Legislators seek to apportion blame for poor universities

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The Vietnamese parliament should pinpoint exactly who is responsible for the establishment of dubious universities that have cropped up across the country in recent years, a representative told a meeting on June 7.

A report on the enforcement of school establishment regulations issued by the National Assembly's Standing Committee failed to specify who should be held responsible for allowing poor quality schools to continue operating unchecked, said representative Le Van Cuong from the north-central province of Thanh Hoa.

According to the report, as of September, 2009, Vietnam had 440 higher education institutions, including 304 universities and colleges established over the past 11 years.

However, many of the newly-established schools have not met regulations on faculty qualification and infrastructure, the report said, adding that the failure to meet certain standards had ensured that the quality of education was also faltering.

Cuong said he wasn't sure if the managerial problems were because agencies were understaffed and underfunded or because of corruption and bribery.

Assemblyman Huynh Nghia from the central city of Da Nang complained without elaborating that many schools had been licensed without meeting minimum faculty requirements.

Representative Nguyen Huu Phuoc from the Mekong Delta province of Ben Tre said the Ministry of Education and Training (MoET) had virtually ignored the flouting of educational regulations.

He said either the ministry didn't have the capacity to manage the problem, or that officials were mismanaging the situation.

On the other hand, Deputy Prime Minister Nguyen Thien Nhan, who was at helm of the education ministry between 2006 and this April, told the press on the meeting's sidelines that the "whole system" was to blame for the problem, "including every minister that was in charge from 1975 until now."

He said the ministry now realized that it had fundamental management problems that went to its roots and that it would adopt a "breakthrough solution" and "reform education management" this year. However, he failed to elaborate on what the breakthrough solution would entail.

While agreeing with the Standing Committee's report, the deputy prime minister stressed that newly-established universities had still made significant contributions to providing human resources and guaranteeing the country's economic growth.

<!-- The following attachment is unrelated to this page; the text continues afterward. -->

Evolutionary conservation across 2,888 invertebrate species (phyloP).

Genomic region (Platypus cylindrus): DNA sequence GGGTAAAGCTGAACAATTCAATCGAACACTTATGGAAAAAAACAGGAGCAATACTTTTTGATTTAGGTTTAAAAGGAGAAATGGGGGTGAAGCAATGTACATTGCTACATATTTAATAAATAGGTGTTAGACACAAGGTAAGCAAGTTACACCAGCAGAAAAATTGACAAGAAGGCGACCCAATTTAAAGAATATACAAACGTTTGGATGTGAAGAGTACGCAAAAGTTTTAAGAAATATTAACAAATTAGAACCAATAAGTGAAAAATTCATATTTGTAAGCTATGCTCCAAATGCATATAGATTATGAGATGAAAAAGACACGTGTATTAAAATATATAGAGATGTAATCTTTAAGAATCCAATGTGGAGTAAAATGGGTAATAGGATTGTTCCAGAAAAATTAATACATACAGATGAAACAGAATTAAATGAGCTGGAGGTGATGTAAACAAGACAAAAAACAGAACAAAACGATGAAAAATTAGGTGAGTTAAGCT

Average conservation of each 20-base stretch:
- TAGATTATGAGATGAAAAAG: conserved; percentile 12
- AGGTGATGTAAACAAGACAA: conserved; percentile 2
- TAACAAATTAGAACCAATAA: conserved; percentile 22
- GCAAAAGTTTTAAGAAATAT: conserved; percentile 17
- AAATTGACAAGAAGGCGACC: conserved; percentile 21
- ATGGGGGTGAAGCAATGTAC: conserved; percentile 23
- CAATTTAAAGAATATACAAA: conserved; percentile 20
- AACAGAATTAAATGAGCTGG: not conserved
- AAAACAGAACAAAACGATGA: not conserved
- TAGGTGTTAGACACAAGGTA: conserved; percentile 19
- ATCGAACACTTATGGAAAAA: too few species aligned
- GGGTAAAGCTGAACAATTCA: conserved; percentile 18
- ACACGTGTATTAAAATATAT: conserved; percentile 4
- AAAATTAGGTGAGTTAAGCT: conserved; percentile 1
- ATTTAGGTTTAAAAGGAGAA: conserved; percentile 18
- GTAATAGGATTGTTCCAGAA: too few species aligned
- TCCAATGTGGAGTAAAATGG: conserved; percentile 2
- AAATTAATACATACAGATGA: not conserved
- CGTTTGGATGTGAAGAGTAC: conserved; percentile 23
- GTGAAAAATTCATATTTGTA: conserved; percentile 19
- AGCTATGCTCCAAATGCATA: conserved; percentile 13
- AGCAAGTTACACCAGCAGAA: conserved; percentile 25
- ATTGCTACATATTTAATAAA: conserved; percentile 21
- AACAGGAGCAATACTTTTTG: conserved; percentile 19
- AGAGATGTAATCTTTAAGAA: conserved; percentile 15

Nhan said that currently some 220,000 students graduate from universities and colleges a year, 90 percent of whom obtain jobs after graduation.

The figure is 11 times higher than the number of graduates in 1987, when Vietnam made its first moves toward a market economy, he said.

Even the educational sector is aware of the problem, the government's position is "not to be pessimistic about the situation," Nhan said.

Failed plans

According to the Standing Committee's report, the number of students last year was 13 times higher than that in 1987, but the number of instructors had only tripled over the period.

The student-teacher ratio was 28:1 during the 2008-2009 school year, or even up to more than 40:1 at some schools, the report said, adding that many lecturers had taught 1,000 periods a year compared to the normal limit of 260 periods.

While the government in 2001 announced plans to have at least 50 percent of lecturers hold master degrees and doctorates by this year, currently only 10.16 percent of lecturers nationwide are doctors, the report said.

In the report, the Standing Committee said that a newer government plan announced in 2006 to have 50 percent of lecturers hold doctorates by 2015 was farfetched given Vietnam's current situation.

Nghia from Da Nang City said that Vietnam should think long and hard about why the country, where people are known for their eagerness to study and the government spends 20 percent of state budget annually on education despite a small economy, has yet to have even one school ranked among Asia's top 200 universities.

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